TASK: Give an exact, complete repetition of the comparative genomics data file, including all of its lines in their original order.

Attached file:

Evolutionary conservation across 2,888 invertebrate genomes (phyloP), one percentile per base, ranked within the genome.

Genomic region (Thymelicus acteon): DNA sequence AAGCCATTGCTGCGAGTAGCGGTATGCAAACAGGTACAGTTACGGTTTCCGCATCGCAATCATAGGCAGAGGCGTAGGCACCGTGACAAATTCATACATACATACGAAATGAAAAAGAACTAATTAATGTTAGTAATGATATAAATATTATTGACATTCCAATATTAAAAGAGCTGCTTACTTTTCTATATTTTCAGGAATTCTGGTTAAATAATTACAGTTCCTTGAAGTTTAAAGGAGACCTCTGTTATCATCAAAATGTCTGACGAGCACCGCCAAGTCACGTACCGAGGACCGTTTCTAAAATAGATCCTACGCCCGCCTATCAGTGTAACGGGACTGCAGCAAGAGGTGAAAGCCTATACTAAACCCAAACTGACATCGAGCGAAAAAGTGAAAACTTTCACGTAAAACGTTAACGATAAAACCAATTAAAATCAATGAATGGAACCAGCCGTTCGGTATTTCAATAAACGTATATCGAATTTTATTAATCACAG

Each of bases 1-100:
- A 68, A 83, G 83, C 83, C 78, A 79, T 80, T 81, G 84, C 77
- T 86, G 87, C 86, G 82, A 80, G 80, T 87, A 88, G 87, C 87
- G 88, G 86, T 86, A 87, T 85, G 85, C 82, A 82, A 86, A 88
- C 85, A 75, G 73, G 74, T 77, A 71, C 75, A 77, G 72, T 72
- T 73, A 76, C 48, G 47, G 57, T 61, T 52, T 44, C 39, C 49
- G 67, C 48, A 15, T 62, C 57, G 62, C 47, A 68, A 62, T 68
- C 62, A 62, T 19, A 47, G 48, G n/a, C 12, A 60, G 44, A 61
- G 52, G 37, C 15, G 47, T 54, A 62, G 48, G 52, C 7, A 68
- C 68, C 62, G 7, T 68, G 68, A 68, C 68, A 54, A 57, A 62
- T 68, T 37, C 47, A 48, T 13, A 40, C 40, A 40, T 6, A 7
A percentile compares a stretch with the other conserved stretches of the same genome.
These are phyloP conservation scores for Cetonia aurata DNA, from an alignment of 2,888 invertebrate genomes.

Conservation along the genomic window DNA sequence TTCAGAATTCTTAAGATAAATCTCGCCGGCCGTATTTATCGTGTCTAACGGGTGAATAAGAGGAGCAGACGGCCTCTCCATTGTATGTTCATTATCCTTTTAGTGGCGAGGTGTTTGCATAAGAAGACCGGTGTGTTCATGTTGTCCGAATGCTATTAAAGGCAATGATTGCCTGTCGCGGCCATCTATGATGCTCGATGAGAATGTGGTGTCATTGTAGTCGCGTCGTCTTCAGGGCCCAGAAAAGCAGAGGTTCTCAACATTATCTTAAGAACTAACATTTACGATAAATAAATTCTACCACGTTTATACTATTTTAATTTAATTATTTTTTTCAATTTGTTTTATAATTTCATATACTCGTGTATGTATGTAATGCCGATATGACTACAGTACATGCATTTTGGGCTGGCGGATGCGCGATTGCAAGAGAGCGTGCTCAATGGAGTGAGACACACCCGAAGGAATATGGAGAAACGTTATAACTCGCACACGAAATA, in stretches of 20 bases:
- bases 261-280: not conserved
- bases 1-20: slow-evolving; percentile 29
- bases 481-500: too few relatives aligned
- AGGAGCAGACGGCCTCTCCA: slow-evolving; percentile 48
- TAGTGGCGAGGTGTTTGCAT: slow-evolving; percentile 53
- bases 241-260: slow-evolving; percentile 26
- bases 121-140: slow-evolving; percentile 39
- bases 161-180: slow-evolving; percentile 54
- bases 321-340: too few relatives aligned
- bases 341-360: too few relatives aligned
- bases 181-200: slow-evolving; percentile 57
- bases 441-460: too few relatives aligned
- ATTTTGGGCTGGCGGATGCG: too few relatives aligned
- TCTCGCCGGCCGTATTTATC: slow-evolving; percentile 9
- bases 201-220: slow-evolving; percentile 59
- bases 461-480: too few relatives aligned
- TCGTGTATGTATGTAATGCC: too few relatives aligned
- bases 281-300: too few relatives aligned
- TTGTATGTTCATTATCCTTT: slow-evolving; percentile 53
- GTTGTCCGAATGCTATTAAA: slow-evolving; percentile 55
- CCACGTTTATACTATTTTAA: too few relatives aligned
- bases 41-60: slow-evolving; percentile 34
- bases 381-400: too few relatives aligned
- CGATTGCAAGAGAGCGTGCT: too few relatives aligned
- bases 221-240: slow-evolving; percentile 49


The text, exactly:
Evolutionary conservation across 2,888 invertebrate genomes (phyloP), one percentile per base, ranked within the genome.

Genomic region (Thymelicus acteon): DNA sequence AAGCCATTGCTGCGAGTAGCGGTATGCAAACAGGTACAGTTACGGTTTCCGCATCGCAATCATAGGCAGAGGCGTAGGCACCGTGACAAATTCATACATACATACGAAATGAAAAAGAACTAATTAATGTTAGTAATGATATAAATATTATTGACATTCCAATATTAAAAGAGCTGCTTACTTTTCTATATTTTCAGGAATTCTGGTTAAATAATTACAGTTCCTTGAAGTTTAAAGGAGACCTCTGTTATCATCAAAATGTCTGACGAGCACCGCCAAGTCACGTACCGAGGACCGTTTCTAAAATAGATCCTACGCCCGCCTATCAGTGTAACGGGACTGCAGCAAGAGGTGAAAGCCTATACTAAACCCAAACTGACATCGAGCGAAAAAGTGAAAACTTTCACGTAAAACGTTAACGATAAAACCAATTAAAATCAATGAATGGAACCAGCCGTTCGGTATTTCAATAAACGTATATCGAATTTTATTAATCACAG

Each of bases 1-100:
- A 68, A 83, G 83, C 83, C 78, A 79, T 80, T 81, G 84, C 77
- T 86, G 87, C 86, G 82, A 80, G 80, T 87, A 88, G 87, C 87
- G 88, G 86, T 86, A 87, T 85, G 85, C 82, A 82, A 86, A 88
- C 85, A 75, G 73, G 74, T 77, A 71, C 75, A 77, G 72, T 72
- T 73, A 76, C 48, G 47, G 57, T 61, T 52, T 44, C 39, C 49
- G 67, C 48, A 15, T 62, C 57, G 62, C 47, A 68, A 62, T 68
- C 62, A 62, T 19, A 47, G 48, G n/a, C 12, A 60, G 44, A 61
- G 52, G 37, C 15, G 47, T 54, A 62, G 48, G 52, C 7, A 68
- C 68, C 62, G 7, T 68, G 68, A 68, C 68, A 54, A 57, A 62
- T 68, T 37, C 47, A 48, T 13, A 40, C 40, A 40, T 6, A 7
A percentile compares a stretch with the other conserved stretches of the same genome.
These are phyloP conservation scores for Cetonia aurata DNA, from an alignment of 2,888 invertebrate genomes.

Conservation along the genomic window DNA sequence TTCAGAATTCTTAAGATAAATCTCGCCGGCCGTATTTATCGTGTCTAACGGGTGAATAAGAGGAGCAGACGGCCTCTCCATTGTATGTTCATTATCCTTTTAGTGGCGAGGTGTTTGCATAAGAAGACCGGTGTGTTCATGTTGTCCGAATGCTATTAAAGGCAATGATTGCCTGTCGCGGCCATCTATGATGCTCGATGAGAATGTGGTGTCATTGTAGTCGCGTCGTCTTCAGGGCCCAGAAAAGCAGAGGTTCTCAACATTATCTTAAGAACTAACATTTACGATAAATAAATTCTACCACGTTTATACTATTTTAATTTAATTATTTTTTTCAATTTGTTTTATAATTTCATATACTCGTGTATGTATGTAATGCCGATATGACTACAGTACATGCATTTTGGGCTGGCGGATGCGCGATTGCAAGAGAGCGTGCTCAATGGAGTGAGACACACCCGAAGGAATATGGAGAAACGTTATAACTCGCACACGAAATA, in stretches of 20 bases:
- bases 261-280: not conserved
- bases 1-20: slow-evolving; percentile 29
- bases 481-500: too few relatives aligned
- AGGAGCAGACGGCCTCTCCA: slow-evolving; percentile 48
- TAGTGGCGAGGTGTTTGCAT: slow-evolving; percentile 53
- bases 241-260: slow-evolving; percentile 26
- bases 121-140: slow-evolving; percentile 39
- bases 161-180: slow-evolving; percentile 54
- bases 321-340: too few relatives aligned
- bases 341-360: too few relatives aligned
- bases 181-200: slow-evolving; percentile 57
- bases 441-460: too few relatives aligned
- ATTTTGGGCTGGCGGATGCG: too few relatives aligned
- TCTCGCCGGCCGTATTTATC: slow-evolving; percentile 9
- bases 201-220: slow-evolving; percentile 59
- bases 461-480: too few relatives aligned
- TCGTGTATGTATGTAATGCC: too few relatives aligned
- bases 281-300: too few relatives aligned
- TTGTATGTTCATTATCCTTT: slow-evolving; percentile 53
- GTTGTCCGAATGCTATTAAA: slow-evolving; percentile 55
- CCACGTTTATACTATTTTAA: too few relatives aligned
- bases 41-60: slow-evolving; percentile 34
- bases 381-400: too few relatives aligned
- CGATTGCAAGAGAGCGTGCT: too few relatives aligned
- bases 221-240: slow-evolving; percentile 49